To set up specific apps, users must first tap on Smart Connect, and tap on the "edit settings" option listed under the SmartWatch 2. Here all installed applications are listed. To set up Gmail, simply tap on the Gmail listing and select the appropriate account. All emails then appear within the Gmail app listed on the SmartWatch. Users can tap on this app, tap on an email and read it. They can also hit the Menu button, choose the phone icon, and watch the email open on the connected phone. You can't respond to emails directly on the watch; that's what the smartphone command seems to be for. However, emails listed on the watch can be marked as read and the history cleared directly from the Smart Connect app.
Because Twitter can get more insane the more people you follow, SmartWatch 2 users can choose what tweets can appear on the watch. Typically, when something arrives such as tweets, Facebook messages and Gmails, the watch will vibrate. You don't want it vibrating all day, trust me (read: annoying). Twitter users can turn off the entire timeline, or simply choose specific people they want appearing on the watch screen. Users can also elect to turn off mentions and direct messages, or just disable Twitter altogether.
The Messaging app is rather neat in that SmartWatch wearers can actually respond to messages. Generic texts include "Where are you?," "What are you up to?," "Urgent! Reply to me ASAP!," and a number of others. To respond, simply tap on the Menu button within the message, hit the message icon, and then scroll through the pre-written messages to find the appropriate response. Users can add even more message templates – and delete the current ones – by tapping on the Messaging listing in Smart Connect, tapping on Message templates, and hitting the Plus or Trashcan icons. Users can also respond to texts by hitting the smartphone icon within the message to pull up the message on the phone, or the rotary phone icon for placing a return call.
Runs Linux, but Not the Android Kind
According to Sony, the Smartwatch 2 does not run Android, but a version of Linux. The screen itself has a resolution of 220 x 176, which isn't bad considering the size of the transflective LCD display. For normal usage, the watch has a battery life of three to four days (around seven days in low usage scenarios). One of the big side effects I noticed with this device is that even though the watch battery may live for a long while, the phone does not. That's because a Bluetooth connection stays active, pumping data across the air if, for instance, the watch is set to receive every tweet under the sun, or users simply receive a lot of emails. During AMD's developer summit, I actually had to turn Bluetooth off on my phone just so that there was enough juice for my DROID RAZR HD to take pictures and perform as a phone.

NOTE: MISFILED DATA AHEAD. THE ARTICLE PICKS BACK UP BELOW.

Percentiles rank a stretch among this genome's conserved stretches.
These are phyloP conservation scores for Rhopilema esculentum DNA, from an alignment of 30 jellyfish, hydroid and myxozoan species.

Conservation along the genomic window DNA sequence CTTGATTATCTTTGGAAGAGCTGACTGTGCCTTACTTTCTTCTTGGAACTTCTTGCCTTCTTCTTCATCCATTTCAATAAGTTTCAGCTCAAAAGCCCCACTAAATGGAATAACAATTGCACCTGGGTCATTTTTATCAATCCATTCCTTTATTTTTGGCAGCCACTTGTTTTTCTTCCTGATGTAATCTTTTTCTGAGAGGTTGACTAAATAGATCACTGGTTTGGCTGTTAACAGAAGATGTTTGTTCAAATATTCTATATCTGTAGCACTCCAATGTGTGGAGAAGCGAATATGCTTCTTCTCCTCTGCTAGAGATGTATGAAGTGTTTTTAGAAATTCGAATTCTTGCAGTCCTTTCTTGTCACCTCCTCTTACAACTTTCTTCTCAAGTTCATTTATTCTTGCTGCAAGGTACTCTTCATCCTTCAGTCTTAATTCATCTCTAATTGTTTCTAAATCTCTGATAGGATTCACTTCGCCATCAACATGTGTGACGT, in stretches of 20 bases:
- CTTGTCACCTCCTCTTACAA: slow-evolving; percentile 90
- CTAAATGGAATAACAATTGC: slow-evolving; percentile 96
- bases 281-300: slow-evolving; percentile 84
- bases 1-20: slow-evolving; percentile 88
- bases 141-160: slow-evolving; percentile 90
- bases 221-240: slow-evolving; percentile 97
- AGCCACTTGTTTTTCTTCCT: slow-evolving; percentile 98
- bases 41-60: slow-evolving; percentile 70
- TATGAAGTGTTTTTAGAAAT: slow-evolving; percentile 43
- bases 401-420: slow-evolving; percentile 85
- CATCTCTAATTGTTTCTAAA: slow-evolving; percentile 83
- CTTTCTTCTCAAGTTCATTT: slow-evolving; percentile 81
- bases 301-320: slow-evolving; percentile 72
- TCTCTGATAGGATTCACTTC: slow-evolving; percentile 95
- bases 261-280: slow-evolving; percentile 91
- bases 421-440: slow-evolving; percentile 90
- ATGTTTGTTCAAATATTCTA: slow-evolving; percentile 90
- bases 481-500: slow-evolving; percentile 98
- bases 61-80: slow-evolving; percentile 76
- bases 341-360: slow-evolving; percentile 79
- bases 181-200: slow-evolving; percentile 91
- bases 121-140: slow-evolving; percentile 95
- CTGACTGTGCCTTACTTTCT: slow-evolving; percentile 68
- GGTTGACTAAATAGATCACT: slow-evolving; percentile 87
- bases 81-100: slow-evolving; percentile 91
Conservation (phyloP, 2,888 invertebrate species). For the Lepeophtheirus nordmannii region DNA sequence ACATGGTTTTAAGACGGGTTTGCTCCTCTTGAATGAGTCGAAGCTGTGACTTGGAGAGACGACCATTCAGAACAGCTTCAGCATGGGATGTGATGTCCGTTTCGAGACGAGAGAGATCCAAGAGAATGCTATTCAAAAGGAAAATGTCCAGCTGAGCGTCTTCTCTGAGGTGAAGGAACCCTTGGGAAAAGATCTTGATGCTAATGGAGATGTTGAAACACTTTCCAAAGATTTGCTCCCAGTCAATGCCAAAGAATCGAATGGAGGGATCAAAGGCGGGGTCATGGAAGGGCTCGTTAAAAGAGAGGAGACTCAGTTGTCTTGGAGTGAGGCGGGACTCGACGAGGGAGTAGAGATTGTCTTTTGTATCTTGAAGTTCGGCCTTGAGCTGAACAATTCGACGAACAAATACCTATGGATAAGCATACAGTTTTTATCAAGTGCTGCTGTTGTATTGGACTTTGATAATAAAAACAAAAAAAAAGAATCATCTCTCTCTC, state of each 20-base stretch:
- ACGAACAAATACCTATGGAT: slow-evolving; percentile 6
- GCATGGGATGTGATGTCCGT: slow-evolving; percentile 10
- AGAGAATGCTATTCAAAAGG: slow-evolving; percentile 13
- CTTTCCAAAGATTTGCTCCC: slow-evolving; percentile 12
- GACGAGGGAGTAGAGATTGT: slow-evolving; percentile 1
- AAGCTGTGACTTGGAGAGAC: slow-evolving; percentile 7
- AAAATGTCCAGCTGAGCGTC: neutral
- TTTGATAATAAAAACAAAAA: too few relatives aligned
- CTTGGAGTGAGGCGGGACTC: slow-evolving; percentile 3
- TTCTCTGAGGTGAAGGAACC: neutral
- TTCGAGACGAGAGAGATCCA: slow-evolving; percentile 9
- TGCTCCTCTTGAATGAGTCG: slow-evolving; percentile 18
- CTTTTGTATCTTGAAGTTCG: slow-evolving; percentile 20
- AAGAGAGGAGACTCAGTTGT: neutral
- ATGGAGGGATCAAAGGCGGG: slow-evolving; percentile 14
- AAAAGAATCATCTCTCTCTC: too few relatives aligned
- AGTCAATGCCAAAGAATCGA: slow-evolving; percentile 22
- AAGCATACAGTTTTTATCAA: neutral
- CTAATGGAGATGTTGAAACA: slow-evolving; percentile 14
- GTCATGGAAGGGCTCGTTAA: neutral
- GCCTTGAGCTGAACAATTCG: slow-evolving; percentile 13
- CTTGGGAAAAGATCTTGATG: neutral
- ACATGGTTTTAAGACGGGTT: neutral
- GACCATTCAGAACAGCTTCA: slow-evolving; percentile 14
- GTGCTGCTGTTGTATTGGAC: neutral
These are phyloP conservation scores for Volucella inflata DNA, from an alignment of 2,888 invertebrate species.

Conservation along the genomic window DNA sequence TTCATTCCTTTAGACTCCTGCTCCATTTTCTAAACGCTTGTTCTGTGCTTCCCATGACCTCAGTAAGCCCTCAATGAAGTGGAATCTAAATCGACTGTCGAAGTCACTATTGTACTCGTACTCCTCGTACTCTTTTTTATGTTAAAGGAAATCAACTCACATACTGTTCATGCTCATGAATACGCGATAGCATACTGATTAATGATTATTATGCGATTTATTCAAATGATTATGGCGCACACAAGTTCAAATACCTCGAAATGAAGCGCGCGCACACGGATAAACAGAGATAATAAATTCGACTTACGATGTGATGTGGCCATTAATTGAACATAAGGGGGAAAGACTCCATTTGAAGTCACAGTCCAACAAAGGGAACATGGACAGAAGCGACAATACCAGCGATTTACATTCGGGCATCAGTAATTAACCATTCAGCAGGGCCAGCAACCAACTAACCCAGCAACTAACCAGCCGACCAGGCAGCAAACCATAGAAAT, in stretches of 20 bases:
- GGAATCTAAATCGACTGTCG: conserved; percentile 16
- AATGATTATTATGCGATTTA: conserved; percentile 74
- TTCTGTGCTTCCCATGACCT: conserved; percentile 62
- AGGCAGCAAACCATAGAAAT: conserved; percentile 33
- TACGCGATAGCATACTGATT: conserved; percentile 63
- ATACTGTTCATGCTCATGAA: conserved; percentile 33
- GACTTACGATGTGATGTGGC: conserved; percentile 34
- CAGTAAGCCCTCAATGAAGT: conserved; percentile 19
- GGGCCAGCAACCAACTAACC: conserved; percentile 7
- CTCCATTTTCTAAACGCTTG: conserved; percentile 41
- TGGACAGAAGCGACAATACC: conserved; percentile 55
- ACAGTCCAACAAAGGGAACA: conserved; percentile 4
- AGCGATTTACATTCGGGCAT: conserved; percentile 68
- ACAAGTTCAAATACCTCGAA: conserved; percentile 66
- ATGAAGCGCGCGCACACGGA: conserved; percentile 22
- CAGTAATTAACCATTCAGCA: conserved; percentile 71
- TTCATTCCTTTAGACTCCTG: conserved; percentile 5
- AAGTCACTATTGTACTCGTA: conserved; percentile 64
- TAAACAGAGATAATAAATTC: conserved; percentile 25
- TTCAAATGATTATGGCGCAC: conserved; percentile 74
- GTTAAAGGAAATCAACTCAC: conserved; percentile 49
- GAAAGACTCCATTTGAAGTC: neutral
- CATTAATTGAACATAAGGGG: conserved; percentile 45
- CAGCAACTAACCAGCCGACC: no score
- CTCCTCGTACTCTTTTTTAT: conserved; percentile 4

Sony also claims that this watch is water resistant against rain showers, splashes and whatnot. To protect the inputs, a "plug" not only hides the microUSD port on the side of the watch, but prevents water from getting into the port. The watch also sports Bluetooth 3.0, which has a range of 30 feet. The Bluetooth connection can actually be rather comical. If the watch is on your arm and you wander away from the source smartphone, eventually the watch will "buzz" several times, alerting the user that he/she has moved out of range. Once you get back within range, the watch will buzz a few times again. Also worth noting is that apps that were installed via the smartphone are grayed out, meaning they can't be used until the watch and phone re-establish their current love connection.
To be honest, I will hate to see Sony's Smartwatch 2 return home. The gadget has become a part of my everyday life. Of course, no tears will be shed, but no simple watch will ever take its place either. I grew accustomed to checking my wrist to see the latest text from my wife, to see the latest emails storming my inbox, and to see all the chatter on Twitter. I grew accustomed to using the watch as a calculator, as a Spanish translator, and as a tiny little game machine. Most importantly, I'm going to miss the ability to see my daily consumption parked on my arm rather than having to pull out a phone or tablet to get the latest message.
So really, honestly, do you need a smartwatch? More importantly, do you need Sony's Smartwatch 2? The company has developed an awesome gadget, and will only get better with the third, fourth, fifth generations and beyond. You don't need a smartwatch right now, but they're damned convenient, and I'm all about convenience in my busy, hectic life. Hopefully, my wife is reading this and knows exactly what to get me for Christmas (grin).
Still, is the Sony Smartwatch 2 worth $199 this holiday season? I think so.